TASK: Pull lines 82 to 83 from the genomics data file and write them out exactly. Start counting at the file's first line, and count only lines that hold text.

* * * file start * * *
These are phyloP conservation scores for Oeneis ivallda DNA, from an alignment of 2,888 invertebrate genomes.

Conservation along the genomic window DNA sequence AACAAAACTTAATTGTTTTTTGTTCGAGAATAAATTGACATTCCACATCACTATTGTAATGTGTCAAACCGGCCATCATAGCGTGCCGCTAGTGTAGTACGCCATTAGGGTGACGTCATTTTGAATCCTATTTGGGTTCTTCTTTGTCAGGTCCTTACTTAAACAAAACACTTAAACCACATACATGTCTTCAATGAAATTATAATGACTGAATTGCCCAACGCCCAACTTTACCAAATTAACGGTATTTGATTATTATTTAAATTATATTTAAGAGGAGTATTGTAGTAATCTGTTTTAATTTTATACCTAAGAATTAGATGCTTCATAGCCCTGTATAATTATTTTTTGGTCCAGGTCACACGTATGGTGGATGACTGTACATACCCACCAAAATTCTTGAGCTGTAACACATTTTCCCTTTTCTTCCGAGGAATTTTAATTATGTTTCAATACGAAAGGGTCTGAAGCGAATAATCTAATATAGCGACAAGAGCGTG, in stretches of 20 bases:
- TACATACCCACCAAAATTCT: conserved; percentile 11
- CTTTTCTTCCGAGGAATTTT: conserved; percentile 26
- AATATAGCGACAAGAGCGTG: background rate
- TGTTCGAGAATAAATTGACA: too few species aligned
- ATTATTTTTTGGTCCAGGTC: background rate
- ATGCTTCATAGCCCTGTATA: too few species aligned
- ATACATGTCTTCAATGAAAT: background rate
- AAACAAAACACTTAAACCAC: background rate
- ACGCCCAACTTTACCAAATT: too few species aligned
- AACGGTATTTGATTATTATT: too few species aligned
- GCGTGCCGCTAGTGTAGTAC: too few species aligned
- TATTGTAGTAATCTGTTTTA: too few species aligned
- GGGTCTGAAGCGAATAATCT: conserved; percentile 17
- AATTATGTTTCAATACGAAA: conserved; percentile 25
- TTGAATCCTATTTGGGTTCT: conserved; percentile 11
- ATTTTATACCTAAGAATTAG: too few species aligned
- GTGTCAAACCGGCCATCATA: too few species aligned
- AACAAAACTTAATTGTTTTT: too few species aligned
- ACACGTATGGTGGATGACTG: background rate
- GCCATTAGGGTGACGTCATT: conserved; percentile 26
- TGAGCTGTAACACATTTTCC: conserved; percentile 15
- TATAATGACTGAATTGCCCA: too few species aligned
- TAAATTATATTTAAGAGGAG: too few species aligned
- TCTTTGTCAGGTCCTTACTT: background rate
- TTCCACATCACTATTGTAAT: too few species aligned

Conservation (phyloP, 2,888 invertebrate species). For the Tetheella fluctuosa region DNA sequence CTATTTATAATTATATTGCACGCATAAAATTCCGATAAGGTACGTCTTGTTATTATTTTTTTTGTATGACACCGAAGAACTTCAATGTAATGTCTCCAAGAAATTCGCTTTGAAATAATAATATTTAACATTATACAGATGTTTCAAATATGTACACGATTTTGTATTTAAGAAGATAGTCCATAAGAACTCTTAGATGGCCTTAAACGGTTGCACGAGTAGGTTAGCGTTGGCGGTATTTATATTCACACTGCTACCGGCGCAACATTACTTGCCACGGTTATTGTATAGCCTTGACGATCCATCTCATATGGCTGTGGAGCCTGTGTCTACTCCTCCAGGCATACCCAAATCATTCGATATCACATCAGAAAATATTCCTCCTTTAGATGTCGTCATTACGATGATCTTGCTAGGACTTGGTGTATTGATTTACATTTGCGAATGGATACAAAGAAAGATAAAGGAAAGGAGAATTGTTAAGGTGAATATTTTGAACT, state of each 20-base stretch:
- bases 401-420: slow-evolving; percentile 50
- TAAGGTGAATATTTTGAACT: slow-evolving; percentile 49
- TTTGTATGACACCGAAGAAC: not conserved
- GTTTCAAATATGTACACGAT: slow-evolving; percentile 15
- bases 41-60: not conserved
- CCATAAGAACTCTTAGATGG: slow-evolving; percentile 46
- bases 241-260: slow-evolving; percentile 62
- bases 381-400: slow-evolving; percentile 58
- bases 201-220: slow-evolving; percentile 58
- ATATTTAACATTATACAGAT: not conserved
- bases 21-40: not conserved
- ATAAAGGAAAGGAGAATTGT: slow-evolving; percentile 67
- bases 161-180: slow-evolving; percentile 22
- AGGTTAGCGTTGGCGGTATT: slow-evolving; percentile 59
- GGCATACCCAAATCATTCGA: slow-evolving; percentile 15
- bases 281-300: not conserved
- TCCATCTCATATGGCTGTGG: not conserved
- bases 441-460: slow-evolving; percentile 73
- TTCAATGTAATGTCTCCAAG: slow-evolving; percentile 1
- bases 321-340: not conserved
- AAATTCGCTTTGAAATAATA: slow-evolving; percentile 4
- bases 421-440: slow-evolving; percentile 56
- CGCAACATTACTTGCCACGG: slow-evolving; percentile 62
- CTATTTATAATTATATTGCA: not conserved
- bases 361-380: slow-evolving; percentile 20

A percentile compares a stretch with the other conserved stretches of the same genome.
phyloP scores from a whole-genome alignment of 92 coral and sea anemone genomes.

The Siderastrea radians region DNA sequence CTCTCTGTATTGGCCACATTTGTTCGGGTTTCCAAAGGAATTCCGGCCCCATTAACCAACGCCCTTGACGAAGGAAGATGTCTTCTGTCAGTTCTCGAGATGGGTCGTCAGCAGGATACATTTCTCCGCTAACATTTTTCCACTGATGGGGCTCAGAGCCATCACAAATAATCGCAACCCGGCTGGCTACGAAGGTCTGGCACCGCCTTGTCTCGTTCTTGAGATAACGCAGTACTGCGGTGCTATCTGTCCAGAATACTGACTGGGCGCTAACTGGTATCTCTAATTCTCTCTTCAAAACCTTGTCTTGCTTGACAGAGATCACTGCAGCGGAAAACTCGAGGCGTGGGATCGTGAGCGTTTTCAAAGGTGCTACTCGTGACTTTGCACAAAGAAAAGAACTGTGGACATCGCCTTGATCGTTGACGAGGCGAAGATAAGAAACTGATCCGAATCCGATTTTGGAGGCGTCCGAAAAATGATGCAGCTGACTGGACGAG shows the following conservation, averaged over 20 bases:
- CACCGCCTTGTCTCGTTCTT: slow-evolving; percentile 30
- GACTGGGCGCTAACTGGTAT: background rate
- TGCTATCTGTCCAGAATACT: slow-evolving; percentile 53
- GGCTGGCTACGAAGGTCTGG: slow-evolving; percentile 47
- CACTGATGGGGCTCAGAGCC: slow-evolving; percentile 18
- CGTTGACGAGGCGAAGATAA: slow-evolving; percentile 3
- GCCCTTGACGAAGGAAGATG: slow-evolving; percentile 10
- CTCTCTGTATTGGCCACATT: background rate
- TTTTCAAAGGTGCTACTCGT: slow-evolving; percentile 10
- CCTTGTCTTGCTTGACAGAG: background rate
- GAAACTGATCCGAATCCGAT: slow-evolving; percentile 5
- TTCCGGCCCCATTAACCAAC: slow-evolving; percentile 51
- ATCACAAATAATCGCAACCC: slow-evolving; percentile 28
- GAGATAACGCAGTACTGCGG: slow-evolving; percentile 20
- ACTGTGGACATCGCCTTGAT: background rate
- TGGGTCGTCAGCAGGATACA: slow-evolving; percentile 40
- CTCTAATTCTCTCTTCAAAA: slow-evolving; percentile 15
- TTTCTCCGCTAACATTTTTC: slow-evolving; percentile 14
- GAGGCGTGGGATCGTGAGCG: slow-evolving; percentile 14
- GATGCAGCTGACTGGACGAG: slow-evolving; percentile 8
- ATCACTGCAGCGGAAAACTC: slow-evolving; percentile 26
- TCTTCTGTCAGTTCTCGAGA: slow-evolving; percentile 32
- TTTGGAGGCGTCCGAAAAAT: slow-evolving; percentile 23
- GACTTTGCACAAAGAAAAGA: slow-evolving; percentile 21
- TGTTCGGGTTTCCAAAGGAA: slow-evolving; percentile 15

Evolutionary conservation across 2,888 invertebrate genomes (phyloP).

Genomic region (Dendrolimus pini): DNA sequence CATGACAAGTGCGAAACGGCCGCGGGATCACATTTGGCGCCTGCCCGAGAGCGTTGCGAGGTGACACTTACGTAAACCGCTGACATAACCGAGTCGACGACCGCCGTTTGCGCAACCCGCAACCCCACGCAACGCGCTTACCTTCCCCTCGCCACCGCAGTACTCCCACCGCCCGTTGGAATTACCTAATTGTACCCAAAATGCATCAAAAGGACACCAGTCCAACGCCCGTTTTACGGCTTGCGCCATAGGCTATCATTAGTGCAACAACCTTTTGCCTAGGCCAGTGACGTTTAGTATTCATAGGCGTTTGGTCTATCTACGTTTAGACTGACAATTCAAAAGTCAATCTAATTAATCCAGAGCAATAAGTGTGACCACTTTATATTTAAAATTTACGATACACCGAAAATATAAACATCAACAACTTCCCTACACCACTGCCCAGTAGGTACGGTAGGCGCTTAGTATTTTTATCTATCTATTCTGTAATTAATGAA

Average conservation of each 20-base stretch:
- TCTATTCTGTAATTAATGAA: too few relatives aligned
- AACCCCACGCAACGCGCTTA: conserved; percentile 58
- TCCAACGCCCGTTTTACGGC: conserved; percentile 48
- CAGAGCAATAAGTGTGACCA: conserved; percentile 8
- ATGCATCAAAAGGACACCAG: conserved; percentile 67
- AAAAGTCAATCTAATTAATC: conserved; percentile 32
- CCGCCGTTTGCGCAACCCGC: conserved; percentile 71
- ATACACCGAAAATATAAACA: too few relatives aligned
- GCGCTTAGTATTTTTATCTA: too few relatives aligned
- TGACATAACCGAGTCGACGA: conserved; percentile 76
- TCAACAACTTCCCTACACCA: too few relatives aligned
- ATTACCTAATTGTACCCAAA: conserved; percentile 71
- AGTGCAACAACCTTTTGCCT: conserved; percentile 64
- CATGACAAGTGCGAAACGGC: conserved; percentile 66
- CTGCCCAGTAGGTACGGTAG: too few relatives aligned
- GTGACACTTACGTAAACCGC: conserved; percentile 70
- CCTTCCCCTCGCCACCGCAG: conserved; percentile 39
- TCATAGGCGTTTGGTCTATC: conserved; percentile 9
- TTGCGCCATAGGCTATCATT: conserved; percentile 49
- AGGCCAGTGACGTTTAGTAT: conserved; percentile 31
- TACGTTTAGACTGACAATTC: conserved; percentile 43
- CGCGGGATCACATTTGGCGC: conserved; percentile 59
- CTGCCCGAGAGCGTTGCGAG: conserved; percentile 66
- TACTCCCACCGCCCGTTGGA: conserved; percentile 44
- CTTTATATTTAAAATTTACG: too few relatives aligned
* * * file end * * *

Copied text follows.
Evolutionary conservation across 2,888 invertebrate genomes (phyloP).

Genomic region (Dendrolimus pini): DNA sequence CATGACAAGTGCGAAACGGCCGCGGGATCACATTTGGCGCCTGCCCGAGAGCGTTGCGAGGTGACACTTACGTAAACCGCTGACATAACCGAGTCGACGACCGCCGTTTGCGCAACCCGCAACCCCACGCAACGCGCTTACCTTCCCCTCGCCACCGCAGTACTCCCACCGCCCGTTGGAATTACCTAATTGTACCCAAAATGCATCAAAAGGACACCAGTCCAACGCCCGTTTTACGGCTTGCGCCATAGGCTATCATTAGTGCAACAACCTTTTGCCTAGGCCAGTGACGTTTAGTATTCATAGGCGTTTGGTCTATCTACGTTTAGACTGACAATTCAAAAGTCAATCTAATTAATCCAGAGCAATAAGTGTGACCACTTTATATTTAAAATTTACGATACACCGAAAATATAAACATCAACAACTTCCCTACACCACTGCCCAGTAGGTACGGTAGGCGCTTAGTATTTTTATCTATCTATTCTGTAATTAATGAA